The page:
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a porticus supposed to have stood near the porta Triumphalis and the Saepta, forming perhaps a part of the latter, on the evidence of two inscriptions recording ' porticus triumphi,' one near Rome (CIL vi. 29776) and the other at Baiae (EE viii. 374), which were evidently small private imitations of a public structure at Rome (NS 1888, 709-714; BC 1889, 355-358; Mitt. 1889, 268; LR 475; JRS 1921, 28-29). In both of them the length is recorded, and the number of times necessary to go and return in order to complete a mile (or in the second case a little more). Cf. Atti Accad. Nap. 1924, 123-136 (where 'porticus tri(plex) ' is proposed); NS 1926, 229; CIL vi. 29774-29778.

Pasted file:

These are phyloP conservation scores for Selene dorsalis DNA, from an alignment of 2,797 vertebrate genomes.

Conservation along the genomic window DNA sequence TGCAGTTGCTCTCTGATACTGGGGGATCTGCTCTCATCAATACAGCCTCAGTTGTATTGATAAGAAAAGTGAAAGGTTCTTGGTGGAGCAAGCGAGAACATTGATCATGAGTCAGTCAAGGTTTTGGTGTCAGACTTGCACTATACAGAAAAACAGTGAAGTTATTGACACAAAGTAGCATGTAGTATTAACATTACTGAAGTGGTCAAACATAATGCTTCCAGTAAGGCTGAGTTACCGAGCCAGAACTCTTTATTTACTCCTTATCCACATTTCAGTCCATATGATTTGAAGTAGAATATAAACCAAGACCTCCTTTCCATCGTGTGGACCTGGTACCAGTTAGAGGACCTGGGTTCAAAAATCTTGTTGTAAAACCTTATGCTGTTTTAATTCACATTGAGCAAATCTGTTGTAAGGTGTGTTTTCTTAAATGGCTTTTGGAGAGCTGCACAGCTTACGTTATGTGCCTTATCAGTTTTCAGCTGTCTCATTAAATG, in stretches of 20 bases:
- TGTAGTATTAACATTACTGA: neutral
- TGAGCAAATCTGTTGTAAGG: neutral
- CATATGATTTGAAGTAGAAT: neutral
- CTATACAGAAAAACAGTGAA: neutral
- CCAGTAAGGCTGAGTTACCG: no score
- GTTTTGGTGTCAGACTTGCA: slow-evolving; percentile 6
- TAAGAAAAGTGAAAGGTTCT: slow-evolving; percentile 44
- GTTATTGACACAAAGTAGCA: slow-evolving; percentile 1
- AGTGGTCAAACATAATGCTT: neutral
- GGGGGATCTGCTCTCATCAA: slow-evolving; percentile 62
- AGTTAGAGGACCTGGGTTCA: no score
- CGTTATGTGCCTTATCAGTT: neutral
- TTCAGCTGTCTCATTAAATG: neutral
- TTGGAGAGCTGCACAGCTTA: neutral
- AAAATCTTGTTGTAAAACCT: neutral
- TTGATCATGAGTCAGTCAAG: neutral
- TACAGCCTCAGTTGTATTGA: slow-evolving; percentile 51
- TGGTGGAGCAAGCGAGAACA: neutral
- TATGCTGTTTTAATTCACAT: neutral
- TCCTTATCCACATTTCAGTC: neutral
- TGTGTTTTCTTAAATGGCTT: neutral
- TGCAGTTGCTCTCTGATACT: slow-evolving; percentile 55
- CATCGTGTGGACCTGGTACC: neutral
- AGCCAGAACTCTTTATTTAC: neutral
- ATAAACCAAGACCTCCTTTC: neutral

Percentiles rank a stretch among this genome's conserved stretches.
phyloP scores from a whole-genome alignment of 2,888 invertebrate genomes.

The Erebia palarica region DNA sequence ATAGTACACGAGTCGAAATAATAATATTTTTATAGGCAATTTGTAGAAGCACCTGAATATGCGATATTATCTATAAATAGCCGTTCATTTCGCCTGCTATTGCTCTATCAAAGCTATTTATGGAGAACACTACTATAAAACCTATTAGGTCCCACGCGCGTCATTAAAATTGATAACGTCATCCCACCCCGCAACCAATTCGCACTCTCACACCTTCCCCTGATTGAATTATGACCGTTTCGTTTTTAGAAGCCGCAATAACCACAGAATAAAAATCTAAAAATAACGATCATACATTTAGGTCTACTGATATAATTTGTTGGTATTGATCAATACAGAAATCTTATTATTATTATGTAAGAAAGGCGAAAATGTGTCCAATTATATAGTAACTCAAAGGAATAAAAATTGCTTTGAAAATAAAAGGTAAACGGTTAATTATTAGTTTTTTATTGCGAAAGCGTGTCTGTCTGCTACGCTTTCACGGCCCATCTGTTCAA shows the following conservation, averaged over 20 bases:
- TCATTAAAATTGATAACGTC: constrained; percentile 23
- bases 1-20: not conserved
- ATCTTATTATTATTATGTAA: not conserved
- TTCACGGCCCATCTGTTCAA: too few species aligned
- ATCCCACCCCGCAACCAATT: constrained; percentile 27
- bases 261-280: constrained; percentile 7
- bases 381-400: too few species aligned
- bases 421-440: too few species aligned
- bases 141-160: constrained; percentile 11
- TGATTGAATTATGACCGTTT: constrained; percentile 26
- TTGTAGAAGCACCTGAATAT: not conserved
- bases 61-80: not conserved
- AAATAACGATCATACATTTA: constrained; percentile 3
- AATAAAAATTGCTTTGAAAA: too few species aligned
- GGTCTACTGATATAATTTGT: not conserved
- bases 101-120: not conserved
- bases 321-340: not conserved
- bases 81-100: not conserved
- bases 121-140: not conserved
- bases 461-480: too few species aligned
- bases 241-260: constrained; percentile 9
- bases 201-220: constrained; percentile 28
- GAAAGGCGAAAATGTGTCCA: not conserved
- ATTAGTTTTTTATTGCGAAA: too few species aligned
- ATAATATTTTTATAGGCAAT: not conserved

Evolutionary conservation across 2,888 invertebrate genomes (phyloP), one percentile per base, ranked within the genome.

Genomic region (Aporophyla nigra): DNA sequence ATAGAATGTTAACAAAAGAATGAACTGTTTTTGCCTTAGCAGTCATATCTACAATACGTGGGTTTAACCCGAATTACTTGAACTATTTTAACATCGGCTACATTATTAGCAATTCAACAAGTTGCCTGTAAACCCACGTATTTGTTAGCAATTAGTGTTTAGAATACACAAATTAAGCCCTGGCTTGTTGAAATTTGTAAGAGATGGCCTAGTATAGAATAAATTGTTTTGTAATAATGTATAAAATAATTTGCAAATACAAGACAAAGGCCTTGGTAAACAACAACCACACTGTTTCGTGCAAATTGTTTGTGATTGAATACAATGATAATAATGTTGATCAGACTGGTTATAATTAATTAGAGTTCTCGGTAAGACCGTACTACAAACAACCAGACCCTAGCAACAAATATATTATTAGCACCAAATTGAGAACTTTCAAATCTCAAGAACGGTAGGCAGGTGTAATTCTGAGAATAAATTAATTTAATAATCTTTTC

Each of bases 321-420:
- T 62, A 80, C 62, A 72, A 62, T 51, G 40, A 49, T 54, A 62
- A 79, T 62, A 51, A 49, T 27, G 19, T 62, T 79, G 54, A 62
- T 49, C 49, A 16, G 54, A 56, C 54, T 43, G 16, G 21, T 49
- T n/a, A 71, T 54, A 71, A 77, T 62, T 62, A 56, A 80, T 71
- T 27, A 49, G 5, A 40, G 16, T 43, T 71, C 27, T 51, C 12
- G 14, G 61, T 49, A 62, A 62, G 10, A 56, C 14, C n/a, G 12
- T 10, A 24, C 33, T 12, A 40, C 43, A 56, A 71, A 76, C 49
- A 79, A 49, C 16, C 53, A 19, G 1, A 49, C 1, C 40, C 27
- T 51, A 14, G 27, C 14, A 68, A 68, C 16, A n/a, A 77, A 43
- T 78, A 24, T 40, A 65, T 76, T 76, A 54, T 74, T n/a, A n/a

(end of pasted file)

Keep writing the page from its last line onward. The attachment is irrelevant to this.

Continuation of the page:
For a similar inscription from Hadrian's Villa, relating to the so-called Poikile (really a huge gestatio in modum circi), in which, however, the name triumphi does not actually occur, see Jahrb. d. Inst. 1895, 140, and AA 234; AA 1896, 47. The insistence on a mile (or a little more) as a convenient measure for a walk (cf. PORTICUS MILIARIA) does not imply that the original porticus Triumphi was a mile long (though it may very well have been some fraction of a mile); and it may therefore quite well have been wholly included in the Villa Publica (Makin in JRS cit.).

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